With Dysphoria City Limits, Matty Grace demonstrates the bravery and strength it requires to continue seeing the forest for the trees even while being lost in the darkest corner of the woods.
There is nothing more punk than being vulnerable and honest in one’s art. At the moment, no one is more punk than Matty Grace (Cluttered, Century Egg). In early October 2021, Halifax-based Grace dropped Dysphoria City Limits, an EP of four songs she describes as “honest reflections of my headspace of the past few months.” The EP chronicles a recent downturn in her mental health and finds Grace focusing her energies inward. Using only her voice and a guitar (with additional vocals from Kay Slauenwhite on the title track), Grace searches for — and by the end of Dysphoria City Limits finds — a way to break through her despondency. The way out of her engulfing darkness isn’t pretty and doesn’t come wrapped in a happy ending, but it is genuine, emotional, and arrestingly raw.
Dysphoria City Limits’ opening title track is a cobweb-clearing blast of acoustic-punk in the tradition of Violent Femmes that candidly describes how Grace is suffering through her dysphoria. Ragged guitar chords strike as hard as her honest lyrics: “Misaligned from the body I was born into / fighting for an upside / fighting to re-form.” She sings the last two lines repeatedly until the end when Grace changes the last line to “fighting to conform.” As she nears the final line, each successive pass over these words grows more passionate, powerful, and urgent. It is a heartbreaking moment in a heart-racing song that channels all Grace’s energy and exhaustion from being caught in a cycle of inconsolable rumination.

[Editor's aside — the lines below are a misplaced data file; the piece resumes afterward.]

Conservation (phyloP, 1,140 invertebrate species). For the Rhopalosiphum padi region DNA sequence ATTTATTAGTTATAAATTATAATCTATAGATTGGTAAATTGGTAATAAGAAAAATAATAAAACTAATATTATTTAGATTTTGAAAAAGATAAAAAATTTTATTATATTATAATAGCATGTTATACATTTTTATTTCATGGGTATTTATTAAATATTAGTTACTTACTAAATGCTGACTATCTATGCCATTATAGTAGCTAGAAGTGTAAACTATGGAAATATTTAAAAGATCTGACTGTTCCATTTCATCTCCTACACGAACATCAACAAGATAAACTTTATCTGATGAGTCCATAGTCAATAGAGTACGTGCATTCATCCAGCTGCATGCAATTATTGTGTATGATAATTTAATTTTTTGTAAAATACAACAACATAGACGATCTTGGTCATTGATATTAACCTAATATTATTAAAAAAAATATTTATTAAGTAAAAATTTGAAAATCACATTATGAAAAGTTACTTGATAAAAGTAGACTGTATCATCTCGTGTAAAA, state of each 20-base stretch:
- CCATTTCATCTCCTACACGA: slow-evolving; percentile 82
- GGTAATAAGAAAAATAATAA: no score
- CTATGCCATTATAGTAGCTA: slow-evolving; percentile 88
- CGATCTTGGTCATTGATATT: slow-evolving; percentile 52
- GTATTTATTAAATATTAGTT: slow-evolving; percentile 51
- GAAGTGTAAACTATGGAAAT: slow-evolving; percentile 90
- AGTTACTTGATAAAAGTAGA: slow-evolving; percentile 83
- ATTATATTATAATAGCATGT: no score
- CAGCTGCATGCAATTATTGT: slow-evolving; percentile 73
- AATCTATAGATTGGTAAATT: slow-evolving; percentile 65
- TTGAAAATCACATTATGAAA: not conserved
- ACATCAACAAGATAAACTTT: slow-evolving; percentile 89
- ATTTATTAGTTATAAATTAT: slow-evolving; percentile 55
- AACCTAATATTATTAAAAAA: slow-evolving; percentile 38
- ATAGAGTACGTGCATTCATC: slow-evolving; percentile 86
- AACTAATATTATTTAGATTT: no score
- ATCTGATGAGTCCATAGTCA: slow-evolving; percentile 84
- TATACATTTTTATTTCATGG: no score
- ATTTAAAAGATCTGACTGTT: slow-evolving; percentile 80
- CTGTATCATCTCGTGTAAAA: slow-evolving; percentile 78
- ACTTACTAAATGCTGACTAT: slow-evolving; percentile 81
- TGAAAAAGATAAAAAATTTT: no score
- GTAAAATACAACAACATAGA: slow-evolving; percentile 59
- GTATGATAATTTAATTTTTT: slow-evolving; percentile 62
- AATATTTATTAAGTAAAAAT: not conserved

A fiery riff buoys “I Live My Life With Enormous Tension,” but as the song’s title suggests, an undercurrent of anxiety and apprehension is constantly threatening to pull her under. “I’m alive but barely moving,” she claims, “Nicotine and THC just keeping me awake.” As the tension begins to break on “Repeating Numbers,” so does Grace’s guitar playing. It feels as if she’s somewhat relaxing into the melody as she sings about “finding the moments I can bear to live in.” Though she’s still “twiddling [her] thumbs [waiting] for motivation to come along” in the finale “A Succession of Yellow Lights,” Grace leaves listeners knowing that though she may be down, she’s not out of fight yet. When dysphoria and mental health pressures push Grace to the limits of her ability to cope, she finds another gear and motors through her darkest of moments.
Fueled by her vociferous howl and passionate playing, Matty Grace’s Dysphoria City Limits packs a powerful punch into its brief nine minutes. What’s most arresting about Grace is her mindfulness. She approaches these songs as she does her emotional state: with honesty and without judgement. That she has the wherewithal to make articulate art out of her deepest struggles is not only a testament to her creativity but her resilience as well. Though she feels misaligned with her body, Grace is very much in tune with herself. Dysphoria City Limits demonstrates the bravery and strength it requires to continue seeing the forest for the trees even while being lost in the darkest corner of the woods.
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